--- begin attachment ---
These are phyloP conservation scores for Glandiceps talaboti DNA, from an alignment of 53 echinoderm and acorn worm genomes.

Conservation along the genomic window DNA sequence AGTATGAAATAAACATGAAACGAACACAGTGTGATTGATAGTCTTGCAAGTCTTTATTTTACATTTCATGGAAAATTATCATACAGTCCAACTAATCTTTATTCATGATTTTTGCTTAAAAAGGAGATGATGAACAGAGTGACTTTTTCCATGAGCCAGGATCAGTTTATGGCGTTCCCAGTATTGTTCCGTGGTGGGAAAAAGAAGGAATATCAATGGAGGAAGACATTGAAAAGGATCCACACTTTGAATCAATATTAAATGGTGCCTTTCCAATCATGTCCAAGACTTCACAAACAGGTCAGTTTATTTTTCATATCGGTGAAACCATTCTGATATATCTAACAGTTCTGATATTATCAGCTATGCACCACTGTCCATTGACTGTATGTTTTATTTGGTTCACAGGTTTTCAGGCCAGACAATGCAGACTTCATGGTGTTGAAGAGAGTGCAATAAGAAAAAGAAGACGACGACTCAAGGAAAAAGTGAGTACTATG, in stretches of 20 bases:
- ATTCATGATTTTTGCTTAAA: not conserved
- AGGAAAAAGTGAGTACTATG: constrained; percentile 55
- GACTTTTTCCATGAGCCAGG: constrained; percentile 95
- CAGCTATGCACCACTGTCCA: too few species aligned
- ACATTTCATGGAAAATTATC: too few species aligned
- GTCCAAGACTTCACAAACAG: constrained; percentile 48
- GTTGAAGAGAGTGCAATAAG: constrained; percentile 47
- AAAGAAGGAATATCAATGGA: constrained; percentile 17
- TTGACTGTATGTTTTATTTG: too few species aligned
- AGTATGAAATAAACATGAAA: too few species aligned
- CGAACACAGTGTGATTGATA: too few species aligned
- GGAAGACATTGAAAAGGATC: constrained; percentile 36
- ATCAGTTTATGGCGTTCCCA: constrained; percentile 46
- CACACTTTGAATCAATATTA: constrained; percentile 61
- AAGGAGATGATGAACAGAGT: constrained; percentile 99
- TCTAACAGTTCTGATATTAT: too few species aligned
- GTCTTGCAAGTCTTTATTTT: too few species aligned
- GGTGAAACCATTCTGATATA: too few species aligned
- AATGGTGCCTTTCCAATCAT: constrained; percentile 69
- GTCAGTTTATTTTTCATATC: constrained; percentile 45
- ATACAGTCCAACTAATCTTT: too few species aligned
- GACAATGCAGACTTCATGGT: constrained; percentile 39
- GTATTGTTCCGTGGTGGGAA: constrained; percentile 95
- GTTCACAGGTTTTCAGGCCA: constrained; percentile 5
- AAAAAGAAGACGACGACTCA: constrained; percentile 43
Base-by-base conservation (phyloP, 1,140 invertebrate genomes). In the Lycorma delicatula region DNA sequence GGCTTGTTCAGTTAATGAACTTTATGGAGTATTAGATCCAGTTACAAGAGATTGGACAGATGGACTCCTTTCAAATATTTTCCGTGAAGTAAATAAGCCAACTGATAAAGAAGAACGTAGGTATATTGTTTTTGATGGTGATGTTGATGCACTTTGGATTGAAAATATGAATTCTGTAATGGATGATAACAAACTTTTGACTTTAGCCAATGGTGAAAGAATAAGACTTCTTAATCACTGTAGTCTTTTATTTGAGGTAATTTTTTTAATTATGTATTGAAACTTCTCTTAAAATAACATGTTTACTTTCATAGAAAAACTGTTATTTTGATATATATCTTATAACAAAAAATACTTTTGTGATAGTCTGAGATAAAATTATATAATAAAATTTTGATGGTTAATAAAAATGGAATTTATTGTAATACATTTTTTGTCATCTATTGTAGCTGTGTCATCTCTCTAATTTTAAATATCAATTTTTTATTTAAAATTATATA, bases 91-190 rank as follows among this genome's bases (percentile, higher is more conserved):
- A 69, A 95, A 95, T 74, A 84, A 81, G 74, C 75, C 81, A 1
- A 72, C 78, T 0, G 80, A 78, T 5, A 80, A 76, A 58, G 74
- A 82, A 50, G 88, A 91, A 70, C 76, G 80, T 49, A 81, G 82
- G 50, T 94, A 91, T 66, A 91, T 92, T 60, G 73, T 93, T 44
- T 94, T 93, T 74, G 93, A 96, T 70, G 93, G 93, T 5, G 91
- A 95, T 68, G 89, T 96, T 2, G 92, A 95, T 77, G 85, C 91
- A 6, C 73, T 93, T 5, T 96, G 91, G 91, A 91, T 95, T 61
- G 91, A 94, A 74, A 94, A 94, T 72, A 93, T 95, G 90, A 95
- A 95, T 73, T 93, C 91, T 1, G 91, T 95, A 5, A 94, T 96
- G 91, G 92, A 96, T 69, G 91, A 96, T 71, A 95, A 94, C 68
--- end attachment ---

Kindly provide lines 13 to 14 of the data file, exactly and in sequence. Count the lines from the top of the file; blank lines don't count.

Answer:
- CGAACACAGTGTGATTGATA: too few species aligned
- GGAAGACATTGAAAAGGATC: constrained; percentile 36